What on earth is going on at Sunderland? If I had a pound for every time I have been asked that by someone over the last couple of weeks I wouldn't be a rich man by any stretch of the imagination, but I'd be able to treat myself to a fairly decent fish supper.
Abject football and disappointing seasons are nothing new to us Sunderland fans. Remember we are talking about a club who set a record low Premier League points total one year then returned two years later to break it.
Yet, even to us, the current situation at the club is tough to stomach.
In the past there has always been a clear and concise reason behind the failure. A no-hoper in the dugout, a skinflint chairman, or quite often both. There was at least a degree of comfort to be found in the presence of an easily-identifiable bad guy.
This season, however, what excuses can be found?
The manager, Martin O'Neill, has a genuine pedigree and has a more than sufficient track record to suggest he knows how to construct a football team.
The chairman, Ellis Short, has backed every manager with serious money. In fact, the American is by far and away the greatest single benefactor in the club's entire history.
The squad itself is far from ideal, but with the likes of Steven Fletcher, Simon Mignolet, Adam Johnson, James McClean, Danny Rose and Stephane Sessegnon to call upon, there should be no serious threat of relegation either.
Following the dismal failure to even create any kind of pressure against 10-man Norwich, though, that threat is looming over the Stadium of Light like a spectre and, with a daunting run of fixtures to come, it is unlikely to abate any time soon.
So what has gone wrong? At the start of the season it all looked so simple. The team would be compact and tough to beat, and rely on their talented attacking individuals to sneak enough points to secure relative Premier League comfort.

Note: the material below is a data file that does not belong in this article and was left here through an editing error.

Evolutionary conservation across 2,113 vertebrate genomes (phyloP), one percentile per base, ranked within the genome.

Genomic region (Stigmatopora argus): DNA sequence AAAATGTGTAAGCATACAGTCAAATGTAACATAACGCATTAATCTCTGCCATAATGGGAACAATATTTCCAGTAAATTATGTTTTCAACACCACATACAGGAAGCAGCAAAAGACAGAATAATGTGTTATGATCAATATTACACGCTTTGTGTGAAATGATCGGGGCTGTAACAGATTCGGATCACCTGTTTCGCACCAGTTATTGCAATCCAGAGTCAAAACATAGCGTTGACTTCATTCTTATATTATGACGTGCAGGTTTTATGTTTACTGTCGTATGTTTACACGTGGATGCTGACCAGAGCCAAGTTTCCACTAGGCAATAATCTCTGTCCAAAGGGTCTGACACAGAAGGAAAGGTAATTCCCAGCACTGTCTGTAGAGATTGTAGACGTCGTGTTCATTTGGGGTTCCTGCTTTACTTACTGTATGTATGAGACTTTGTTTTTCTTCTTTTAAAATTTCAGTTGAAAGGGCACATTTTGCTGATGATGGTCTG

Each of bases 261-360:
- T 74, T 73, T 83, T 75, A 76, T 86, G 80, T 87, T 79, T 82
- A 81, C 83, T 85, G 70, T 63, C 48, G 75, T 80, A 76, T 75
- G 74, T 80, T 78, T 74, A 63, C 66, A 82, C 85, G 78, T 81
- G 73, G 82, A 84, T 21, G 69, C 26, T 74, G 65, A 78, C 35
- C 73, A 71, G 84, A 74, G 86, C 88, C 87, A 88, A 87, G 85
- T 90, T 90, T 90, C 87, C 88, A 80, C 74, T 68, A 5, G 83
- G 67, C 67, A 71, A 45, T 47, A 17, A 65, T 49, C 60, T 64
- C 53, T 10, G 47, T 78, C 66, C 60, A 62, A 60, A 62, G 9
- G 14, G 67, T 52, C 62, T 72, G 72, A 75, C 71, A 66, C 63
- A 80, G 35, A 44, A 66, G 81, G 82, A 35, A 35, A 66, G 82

It wasn't inspiring or exciting, but it was working. There was a steady drip of points and you felt reasonably comfortable starting the plans for next season.
Maybe that is the root of the problem. Perhaps O'Neill allowed himself to become locked into a false sense of security, because what followed has been an abject lesson in the dangers of reckless abandon.
The over-reliance on the goals of Steven Fletcher was lamented, and then his role within the team tinkered with.
Stephane Sessegnon was hailed as a free-spited maverick who is central to Sunderland's attacking threat, and then shoved out wide and asked to track full backs back into his own half.
Alfred N'Diaye was signed to add the "athleticism and vitality that sometimes we're missing", and then dropped in favour of diminutive Mr Nice Guy, David Vaughan.
Meanwhile, despite complaining about a dangerous lack of numbers in squad, the January transfer window was used to strip it down even further. Fraizer Campbell, James McFadden, David Meyler, Ahmed Elmohamady, Ji Dong-won and Louis Saha were all allowed to leave the club, with Connor Wickham sent out shortly afterwards.
Wickham aside, those players may not be the future of the club, but they were certainly short-term options.
O'Neill's hatchet job on the fringe players was delivered with such savage effect that a single injury to an attacking player recently rendered a holding central midfielder the most positive potential change from their six-man substitutes bench at Queens Park Rangers.
Clearly, O'Neill has a long-term vision for Sunderland and is preparing for a big summer on Wearside during which he hopes to put his own stamp on the squad.
"I have [bought] only four players for the football club. If we see this season through and look to really improve the squad next season, I think that is what we're looking to do. If we do that we can try and push on from there. We are trying to do something if we can in the summertime," insists the Northern Irishman.
Right now, it is looking like a huge gamble, but I can understand the temptation. Great gambles can reap great rewards, after all, and if I am perfectly honest then the courage to look beyond securing survival on an annual basis and take a long-term view is something that has been sorely lacking from Sunderland managers for far too long.
But it isn't the quality of the long-term plan that worries me - it is the apparent total absence of a short-term one.
For me, O'Neill is still the right man for Sunderland. I think his track record alone entitles him to the right to make the ends justify the current painful means.
For the moment, though, he is playing with fire, and the club is at serious risk of suffering some very needless and costly burns.